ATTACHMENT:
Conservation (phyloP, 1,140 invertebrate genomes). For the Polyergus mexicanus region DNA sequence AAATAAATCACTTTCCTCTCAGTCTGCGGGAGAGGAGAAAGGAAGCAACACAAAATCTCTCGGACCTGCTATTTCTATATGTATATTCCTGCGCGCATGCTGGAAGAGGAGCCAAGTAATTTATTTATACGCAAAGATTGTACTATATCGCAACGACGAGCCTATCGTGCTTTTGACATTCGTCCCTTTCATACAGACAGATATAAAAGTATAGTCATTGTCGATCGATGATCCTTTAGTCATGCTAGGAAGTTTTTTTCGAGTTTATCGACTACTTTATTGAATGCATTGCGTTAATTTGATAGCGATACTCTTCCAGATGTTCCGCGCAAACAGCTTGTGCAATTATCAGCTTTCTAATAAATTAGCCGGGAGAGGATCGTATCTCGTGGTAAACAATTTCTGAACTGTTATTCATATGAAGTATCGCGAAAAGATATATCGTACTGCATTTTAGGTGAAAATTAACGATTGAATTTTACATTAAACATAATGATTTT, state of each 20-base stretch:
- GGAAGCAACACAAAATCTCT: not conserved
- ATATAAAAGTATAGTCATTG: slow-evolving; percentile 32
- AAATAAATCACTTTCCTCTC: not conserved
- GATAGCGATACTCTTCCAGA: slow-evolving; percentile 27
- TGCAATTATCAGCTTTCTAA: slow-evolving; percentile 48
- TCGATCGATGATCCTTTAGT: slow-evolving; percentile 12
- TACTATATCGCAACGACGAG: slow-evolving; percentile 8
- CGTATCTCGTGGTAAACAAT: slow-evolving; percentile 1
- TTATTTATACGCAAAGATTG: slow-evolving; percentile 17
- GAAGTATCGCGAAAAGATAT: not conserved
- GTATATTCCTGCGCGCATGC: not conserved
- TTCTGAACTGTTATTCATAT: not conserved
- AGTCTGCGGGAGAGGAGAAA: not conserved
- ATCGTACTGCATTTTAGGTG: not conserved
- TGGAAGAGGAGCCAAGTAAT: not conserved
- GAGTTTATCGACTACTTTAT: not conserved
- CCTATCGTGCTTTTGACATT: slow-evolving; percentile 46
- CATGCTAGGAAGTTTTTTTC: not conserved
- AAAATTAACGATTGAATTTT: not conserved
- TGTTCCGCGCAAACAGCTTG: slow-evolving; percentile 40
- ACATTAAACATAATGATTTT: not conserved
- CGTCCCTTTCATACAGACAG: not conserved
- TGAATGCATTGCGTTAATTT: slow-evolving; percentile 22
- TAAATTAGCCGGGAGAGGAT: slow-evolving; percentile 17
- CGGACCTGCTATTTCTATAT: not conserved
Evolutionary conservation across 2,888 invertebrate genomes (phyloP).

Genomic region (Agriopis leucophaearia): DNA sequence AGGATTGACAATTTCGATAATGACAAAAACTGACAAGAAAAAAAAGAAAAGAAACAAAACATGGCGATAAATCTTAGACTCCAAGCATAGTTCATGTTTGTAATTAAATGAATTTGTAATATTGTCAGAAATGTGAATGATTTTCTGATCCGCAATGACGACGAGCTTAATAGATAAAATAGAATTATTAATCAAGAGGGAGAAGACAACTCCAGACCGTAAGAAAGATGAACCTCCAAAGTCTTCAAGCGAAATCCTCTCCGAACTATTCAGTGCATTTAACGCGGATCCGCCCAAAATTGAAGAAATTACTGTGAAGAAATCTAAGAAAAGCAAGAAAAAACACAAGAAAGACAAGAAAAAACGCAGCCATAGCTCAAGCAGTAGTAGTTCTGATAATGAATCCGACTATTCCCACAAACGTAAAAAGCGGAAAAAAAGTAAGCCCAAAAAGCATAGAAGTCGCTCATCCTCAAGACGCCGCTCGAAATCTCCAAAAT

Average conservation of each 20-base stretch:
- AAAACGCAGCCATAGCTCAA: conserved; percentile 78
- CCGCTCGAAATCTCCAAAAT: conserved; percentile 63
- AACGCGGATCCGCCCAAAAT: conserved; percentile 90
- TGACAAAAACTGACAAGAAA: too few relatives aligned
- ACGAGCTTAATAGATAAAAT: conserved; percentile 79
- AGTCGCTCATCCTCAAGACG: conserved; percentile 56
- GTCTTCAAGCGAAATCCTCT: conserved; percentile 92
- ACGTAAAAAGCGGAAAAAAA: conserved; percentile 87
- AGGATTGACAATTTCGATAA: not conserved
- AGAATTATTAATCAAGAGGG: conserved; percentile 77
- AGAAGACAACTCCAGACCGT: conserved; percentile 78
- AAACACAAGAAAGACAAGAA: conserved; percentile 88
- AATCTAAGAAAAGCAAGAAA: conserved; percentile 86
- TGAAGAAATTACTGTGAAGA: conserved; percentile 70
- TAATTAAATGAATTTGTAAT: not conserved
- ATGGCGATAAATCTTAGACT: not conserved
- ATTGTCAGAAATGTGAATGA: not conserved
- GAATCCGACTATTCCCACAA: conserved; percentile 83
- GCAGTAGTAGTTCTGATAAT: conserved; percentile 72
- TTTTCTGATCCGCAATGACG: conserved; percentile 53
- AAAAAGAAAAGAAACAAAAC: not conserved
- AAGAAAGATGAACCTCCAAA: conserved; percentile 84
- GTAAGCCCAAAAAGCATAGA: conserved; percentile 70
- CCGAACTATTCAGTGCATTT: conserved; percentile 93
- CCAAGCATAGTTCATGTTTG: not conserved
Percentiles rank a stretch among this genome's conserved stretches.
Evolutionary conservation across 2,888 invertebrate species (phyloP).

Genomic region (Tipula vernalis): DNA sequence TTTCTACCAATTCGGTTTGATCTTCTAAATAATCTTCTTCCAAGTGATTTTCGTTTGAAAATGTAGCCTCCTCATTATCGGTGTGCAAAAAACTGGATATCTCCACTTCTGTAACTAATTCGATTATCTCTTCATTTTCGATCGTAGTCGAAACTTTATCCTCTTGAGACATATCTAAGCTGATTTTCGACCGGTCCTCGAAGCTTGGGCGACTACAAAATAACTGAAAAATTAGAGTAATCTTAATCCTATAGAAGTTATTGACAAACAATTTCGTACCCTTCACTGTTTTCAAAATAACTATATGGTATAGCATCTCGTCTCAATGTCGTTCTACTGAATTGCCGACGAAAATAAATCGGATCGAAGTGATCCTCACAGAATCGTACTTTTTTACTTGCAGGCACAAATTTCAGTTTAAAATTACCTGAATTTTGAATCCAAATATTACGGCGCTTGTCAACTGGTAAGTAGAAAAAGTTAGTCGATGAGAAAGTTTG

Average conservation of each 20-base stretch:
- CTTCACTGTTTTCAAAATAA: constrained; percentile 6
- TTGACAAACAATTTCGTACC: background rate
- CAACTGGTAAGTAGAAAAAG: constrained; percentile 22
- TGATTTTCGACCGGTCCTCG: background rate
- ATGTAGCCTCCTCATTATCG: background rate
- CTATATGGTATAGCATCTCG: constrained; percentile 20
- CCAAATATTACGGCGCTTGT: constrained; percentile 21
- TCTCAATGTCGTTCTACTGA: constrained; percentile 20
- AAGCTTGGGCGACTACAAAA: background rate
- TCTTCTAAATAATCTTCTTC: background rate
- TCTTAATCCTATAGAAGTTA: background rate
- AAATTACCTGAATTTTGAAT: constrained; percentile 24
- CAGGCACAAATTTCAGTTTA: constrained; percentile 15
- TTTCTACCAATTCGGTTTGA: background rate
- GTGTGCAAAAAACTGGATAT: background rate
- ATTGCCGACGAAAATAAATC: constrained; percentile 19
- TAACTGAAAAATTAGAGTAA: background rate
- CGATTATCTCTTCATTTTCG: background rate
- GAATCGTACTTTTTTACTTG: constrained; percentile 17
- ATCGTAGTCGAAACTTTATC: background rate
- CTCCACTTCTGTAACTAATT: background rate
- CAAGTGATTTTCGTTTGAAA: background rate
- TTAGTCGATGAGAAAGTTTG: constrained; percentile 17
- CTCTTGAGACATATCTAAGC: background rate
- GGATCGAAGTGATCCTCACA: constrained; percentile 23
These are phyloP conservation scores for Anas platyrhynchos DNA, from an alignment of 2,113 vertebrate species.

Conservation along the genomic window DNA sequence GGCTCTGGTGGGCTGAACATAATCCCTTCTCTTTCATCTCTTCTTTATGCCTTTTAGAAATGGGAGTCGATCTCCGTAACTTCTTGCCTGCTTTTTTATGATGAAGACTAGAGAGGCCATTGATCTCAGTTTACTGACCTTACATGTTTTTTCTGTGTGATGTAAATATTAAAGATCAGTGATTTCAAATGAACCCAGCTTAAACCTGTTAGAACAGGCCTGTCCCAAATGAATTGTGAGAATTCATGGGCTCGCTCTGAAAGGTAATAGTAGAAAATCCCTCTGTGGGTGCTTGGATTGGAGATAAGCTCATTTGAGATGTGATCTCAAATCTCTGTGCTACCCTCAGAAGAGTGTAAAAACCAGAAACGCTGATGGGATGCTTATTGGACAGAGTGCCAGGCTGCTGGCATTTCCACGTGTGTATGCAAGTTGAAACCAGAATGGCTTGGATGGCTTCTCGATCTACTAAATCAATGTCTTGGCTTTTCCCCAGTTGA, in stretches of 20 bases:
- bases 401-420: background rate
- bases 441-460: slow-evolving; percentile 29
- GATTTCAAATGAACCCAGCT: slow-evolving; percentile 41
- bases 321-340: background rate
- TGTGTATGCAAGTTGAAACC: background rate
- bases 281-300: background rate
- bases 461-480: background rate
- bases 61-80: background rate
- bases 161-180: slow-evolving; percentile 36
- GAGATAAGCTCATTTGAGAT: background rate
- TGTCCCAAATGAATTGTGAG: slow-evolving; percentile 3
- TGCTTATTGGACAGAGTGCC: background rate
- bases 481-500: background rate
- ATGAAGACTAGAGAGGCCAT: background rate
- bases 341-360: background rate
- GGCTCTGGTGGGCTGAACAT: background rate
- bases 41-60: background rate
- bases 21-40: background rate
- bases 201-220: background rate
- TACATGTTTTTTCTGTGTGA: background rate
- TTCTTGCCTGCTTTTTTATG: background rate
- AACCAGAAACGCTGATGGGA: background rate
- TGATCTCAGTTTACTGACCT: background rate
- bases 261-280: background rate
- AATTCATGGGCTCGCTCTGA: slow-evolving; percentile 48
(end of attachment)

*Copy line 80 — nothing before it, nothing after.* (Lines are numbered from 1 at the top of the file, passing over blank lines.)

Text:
- CAAGTGATTTTCGTTTGAAA: background rate